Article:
Mango leaves are thought to be an Ayurvedic medicine. So far, no severe side effects have been reported while using them. However, because fresh mango leaves contain a number of chemical elements, it is widely recommended to use a limited number of leaves to obtain the accurate health benefits of fresh mango leaves.

Again, if you experience any side effects from mango leaves infusion, such as allergies, avoid the juice, tea, or powder of mango leaves and consult a doctor.

How to use mango leaves:

  • While mango leaves can be eaten raw, tea is one of the most common ways to consume them.
  • Boil 10–15 fresh mango leaves in 2/3 cup (150 mL) water to make your own mango leaf tea at home.
  • If fresh leaves are not available, mango leaf tea bags and loose leaf tea can be purchased.
  • Mango leaf is also available as a powder, extract, and supplement. The powder can be drunk after being diluted in water, used in skin ointments, or sprinkled in bathwater.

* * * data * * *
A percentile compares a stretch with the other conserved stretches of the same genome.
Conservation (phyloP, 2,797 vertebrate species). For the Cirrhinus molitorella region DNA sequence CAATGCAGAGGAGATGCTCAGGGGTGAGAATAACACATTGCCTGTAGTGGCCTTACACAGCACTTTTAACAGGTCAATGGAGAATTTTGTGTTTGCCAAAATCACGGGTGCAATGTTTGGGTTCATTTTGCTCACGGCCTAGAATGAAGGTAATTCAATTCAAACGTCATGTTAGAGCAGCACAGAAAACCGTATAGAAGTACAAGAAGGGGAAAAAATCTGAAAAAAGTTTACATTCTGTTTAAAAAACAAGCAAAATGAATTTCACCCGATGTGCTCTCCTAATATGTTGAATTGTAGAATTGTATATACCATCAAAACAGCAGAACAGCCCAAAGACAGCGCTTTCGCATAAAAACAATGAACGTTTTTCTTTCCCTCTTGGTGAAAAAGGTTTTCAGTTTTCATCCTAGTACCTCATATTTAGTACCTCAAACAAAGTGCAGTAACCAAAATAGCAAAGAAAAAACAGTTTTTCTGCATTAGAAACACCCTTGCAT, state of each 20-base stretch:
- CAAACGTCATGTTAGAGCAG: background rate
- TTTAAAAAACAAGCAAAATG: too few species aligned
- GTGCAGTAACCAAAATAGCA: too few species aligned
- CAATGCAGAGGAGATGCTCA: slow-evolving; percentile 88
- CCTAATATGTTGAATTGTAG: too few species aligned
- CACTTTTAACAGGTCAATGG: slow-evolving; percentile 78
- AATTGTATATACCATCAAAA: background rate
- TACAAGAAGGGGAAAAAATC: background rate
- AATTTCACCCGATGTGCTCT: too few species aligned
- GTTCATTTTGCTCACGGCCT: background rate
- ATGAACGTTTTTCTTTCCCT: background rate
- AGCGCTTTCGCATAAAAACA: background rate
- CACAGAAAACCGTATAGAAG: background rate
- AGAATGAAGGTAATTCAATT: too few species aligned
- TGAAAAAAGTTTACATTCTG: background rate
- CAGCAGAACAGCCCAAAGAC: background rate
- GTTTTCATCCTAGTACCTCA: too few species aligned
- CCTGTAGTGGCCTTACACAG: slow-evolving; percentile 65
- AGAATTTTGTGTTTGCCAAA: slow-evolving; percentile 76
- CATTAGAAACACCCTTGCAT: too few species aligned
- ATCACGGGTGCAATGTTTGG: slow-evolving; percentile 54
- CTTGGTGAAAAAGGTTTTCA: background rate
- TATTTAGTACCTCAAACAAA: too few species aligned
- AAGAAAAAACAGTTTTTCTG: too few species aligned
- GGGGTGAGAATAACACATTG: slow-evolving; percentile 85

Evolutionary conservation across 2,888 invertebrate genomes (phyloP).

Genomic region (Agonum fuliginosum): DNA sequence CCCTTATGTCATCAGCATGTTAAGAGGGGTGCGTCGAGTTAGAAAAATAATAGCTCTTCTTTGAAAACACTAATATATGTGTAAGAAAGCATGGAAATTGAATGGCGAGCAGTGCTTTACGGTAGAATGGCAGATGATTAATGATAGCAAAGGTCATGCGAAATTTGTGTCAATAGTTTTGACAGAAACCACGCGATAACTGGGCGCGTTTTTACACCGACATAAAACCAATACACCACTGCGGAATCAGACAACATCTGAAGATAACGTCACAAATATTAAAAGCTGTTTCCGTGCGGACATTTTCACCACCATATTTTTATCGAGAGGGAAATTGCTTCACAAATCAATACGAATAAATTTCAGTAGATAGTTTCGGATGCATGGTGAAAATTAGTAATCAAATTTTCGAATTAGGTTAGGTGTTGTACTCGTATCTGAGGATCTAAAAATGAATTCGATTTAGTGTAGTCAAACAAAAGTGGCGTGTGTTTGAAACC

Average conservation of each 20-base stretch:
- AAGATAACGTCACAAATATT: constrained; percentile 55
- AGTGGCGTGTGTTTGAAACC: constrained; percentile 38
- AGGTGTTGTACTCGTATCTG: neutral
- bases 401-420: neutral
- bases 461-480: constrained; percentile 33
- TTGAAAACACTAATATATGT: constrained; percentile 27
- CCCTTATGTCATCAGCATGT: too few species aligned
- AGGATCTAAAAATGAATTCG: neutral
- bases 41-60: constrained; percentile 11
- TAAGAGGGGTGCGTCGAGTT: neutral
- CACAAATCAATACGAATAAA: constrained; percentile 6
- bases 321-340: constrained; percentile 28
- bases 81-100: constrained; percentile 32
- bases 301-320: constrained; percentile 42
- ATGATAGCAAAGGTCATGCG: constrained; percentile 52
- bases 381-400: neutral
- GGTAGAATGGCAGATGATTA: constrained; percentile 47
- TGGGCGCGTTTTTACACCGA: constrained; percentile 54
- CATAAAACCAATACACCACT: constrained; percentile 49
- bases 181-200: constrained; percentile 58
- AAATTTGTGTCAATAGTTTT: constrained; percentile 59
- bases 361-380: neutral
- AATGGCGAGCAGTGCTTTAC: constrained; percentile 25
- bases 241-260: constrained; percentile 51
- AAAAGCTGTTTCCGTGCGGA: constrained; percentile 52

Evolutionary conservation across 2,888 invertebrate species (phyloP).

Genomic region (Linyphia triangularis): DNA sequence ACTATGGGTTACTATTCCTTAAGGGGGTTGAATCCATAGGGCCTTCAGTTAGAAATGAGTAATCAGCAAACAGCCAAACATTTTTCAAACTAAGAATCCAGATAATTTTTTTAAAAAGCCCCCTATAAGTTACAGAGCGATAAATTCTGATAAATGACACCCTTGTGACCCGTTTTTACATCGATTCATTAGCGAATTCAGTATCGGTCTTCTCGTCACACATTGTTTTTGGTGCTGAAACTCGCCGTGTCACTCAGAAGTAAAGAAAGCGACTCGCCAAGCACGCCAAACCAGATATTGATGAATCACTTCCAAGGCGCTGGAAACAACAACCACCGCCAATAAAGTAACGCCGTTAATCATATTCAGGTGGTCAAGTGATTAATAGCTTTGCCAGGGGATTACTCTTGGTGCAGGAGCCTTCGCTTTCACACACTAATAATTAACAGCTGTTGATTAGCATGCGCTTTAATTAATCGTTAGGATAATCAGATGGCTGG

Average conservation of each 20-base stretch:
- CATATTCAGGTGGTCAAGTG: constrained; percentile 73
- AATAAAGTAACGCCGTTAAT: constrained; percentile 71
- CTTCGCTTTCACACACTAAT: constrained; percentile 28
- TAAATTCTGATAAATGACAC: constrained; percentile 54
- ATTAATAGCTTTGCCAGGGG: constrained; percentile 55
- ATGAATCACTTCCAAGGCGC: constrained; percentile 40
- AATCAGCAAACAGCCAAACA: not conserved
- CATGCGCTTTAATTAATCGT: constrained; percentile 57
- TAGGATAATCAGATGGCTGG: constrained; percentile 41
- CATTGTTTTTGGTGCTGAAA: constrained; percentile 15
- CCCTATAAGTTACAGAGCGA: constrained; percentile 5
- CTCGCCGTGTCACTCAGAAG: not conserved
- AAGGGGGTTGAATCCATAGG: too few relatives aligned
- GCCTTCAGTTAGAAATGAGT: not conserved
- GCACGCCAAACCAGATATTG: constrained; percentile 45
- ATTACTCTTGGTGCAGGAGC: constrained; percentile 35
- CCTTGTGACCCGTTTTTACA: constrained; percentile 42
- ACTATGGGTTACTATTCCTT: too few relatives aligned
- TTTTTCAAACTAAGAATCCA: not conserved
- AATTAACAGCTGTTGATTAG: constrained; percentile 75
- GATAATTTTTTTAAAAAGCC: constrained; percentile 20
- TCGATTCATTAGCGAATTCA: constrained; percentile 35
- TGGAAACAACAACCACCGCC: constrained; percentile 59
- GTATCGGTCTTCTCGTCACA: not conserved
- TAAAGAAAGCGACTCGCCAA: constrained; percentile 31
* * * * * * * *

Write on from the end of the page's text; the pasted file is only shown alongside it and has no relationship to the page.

• In addition, Zynamite, a mango leaf capsule, contains 60 percent or more mangiferin. The recommended dose is 140–200 mg, taken 1–2 times per day (42).
  • Nonetheless, due to a lack of safety studies, it's best to consult your doctor before taking mango supplements

Final thoughts and conclusion on the 10 Emerging Benefits of Mango Leaves and its Uses

Mango leaves are high in antioxidants and plant compounds.

Though research is still is its early stages, the leaf of this tropical fruit may be beneficial to skin health, digestion, and obesity.

Cooked mango leaves are popular in some parts of the world. In the West, however, they are most commonly consumed as a tea or supplement.

Although mango leaves are commonly used by diabetic patients, they are also beneficial to a variety of other health conditions. The mango tree's leaves contain a variety of elements, each of which is owned by a different leaf. Whether you use it for medical purposes, powder it, brew it, dry it, or even boil it, the leaves will provide you with effective results if you include them in your daily routine. So, when are you going to try the enchantment of mango leaves